It’s all about the (sour)dough

Published on 21 June 2019 in ,

About a month or so I was in the kitchen looking at a recipe book for bread, because I was feeling a little bored.

Like many families I am sure, we go through a lot of bread. And ours is all made at home. About five or six loaves a week get baked and eaten in our house. You know those recipes that require stale bread? Well, they never get done in our house as there’s never any stale bread. It all gets eaten.

But I was feeling in a bit of a rut. I was making the same few loaves all the time. Usually a half white/half wholemeal loaf. Sometimes one with oats in. Maybe some seeds. But that was it. I wanted to do something different.

And that’s when I decided to do it.

I made a sourdough starter.

Sourdough’s all the rage these days. From craft bakeries, to crumpets made by Warburtons, everyone’s trying to get in on the sourdough craze. But it’s actually a bread style with history. Lots of it. Sourdough is the oldest form of leavened bread (i.e. bread made with yeast, that is left to rise) known to humankind. They made sourdough bread in ancient Egypt. That’s how old it is.

The principles of sourdough are simple though. You bake your bread using a “starter”. At its core, it’s a mixture of flour and water that you leave on your worktop in your kitchen for a few days. It begins to ferment. And once it does, you can use it to bake bread.

Now there are many ways to make sourdough starters. Some just rely on the natural yeasts that are in the air. Others kickstart the whole process with a bit of commercial yeast. This isn’t a food blog so I’m not going to give you recipes, or go into the detail. If you want to give it a go, there’s lots of websites out there that will take you through it. But once it is going, the concept’s the same. You use part of the starter to bake your next loaf. Then you add some more flour and more water to what is left (a process known as feeding), leave it to ferment for a little bit, and then it’s ready to make another loaf for you.

Kept well, these things can last for years. Decades. I once worked with a guy whose mum had kept the same starter going since the 1950s. I’m not sure mine will last quite that long. I’ve made sourdough in the past, and the starters always seemed to start dying out. Whether I didn’t feed them enough (a starter is a living organism, and like any living organism you have to feed it), or whether it was something else, I don’t know. But I decided it was worth another shot.

Why? Because I love the slightly tangy, sour flavour that sourdough brings. And I love the fact that sat in my kitchen now is a jar that is a living thing in my kitchen that helps make food for me. I love it so much that since I made the starter, I’ve barely used the tin of bread yeast that’s in my kitchen cupboard. Almost every loaf I’ve made has been made with the sourdough starter.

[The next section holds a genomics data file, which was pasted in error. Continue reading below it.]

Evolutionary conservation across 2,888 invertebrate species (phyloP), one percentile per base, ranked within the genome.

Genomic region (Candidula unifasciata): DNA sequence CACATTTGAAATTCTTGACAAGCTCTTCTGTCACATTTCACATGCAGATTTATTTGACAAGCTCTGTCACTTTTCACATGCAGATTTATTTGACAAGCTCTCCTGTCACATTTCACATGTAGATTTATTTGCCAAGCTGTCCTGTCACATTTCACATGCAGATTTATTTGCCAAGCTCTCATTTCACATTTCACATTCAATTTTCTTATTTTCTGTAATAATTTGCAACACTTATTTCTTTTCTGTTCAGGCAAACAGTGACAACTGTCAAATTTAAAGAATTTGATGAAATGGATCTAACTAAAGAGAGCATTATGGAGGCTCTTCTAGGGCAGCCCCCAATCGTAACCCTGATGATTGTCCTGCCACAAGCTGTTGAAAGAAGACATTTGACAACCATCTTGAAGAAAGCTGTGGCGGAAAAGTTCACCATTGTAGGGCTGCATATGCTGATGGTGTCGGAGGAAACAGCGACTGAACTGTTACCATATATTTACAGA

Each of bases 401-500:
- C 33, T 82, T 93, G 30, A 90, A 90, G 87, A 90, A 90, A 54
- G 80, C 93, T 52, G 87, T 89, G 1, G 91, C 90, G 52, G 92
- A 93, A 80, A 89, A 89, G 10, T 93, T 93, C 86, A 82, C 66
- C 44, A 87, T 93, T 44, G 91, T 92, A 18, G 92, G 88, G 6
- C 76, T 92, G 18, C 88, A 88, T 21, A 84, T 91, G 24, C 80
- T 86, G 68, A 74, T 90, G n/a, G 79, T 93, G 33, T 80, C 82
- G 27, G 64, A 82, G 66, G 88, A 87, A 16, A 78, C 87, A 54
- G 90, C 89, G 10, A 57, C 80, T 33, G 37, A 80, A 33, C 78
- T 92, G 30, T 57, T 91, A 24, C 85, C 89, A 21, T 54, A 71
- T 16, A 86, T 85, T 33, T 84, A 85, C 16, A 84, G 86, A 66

That might sound like a lot of work. Five or six loaves a week? Well I’ll let you into a secret. I do them in a breadmaker. Lots of people will tell you this isn’t possible. That sourdough is unpredictable, and that breadmakers can’t cope with it because – by their nature – they have a fixed programme. But I’m managing quite well thanks. I had one loaf, early on, that was duff, but the rest have worked out well. It’s just been a case of tweaking the recipe to make it work.

Using the breadmaker makes things simpler and easier. And it may help my sourdough starter last longer. When I last made sourdough, I was making bread by hand and baking something like once a week, or even once a fortnight. Maybe the starter was getting hungry or something. That’s not a problem now as the starter’s getting fed – and used – several times a week. It’s getting all the food I need.

I do have one concern though. So there may well be a time when I go back to commercial yeast. When I give up on the starter. And that is winter. See, I usually put my breadmaker on overnight so there’s fresh bread for the morning. And my kitchen can get cold overnight when my bread is usually being made courtesy of the breadmaker’s timer. That’s when I worry about my starter, as when it’s cold, they go to sleep. Essentially, they hibernate. And a hibernating sourdough starter doesn’t make for soft, well risen bread.

But winter is several months away. That gives me time to think about the problem, and whether there’s a solution or not. Maybe it’s as simple as changing my baking schedule so the bread is baked during the day (which in itself may be easier said than done!) But in the meantime, I’m going to enjoy the wonderful tangy taste of some sourdough bread made fresh in my kitchen.

Yum, and indeed yum.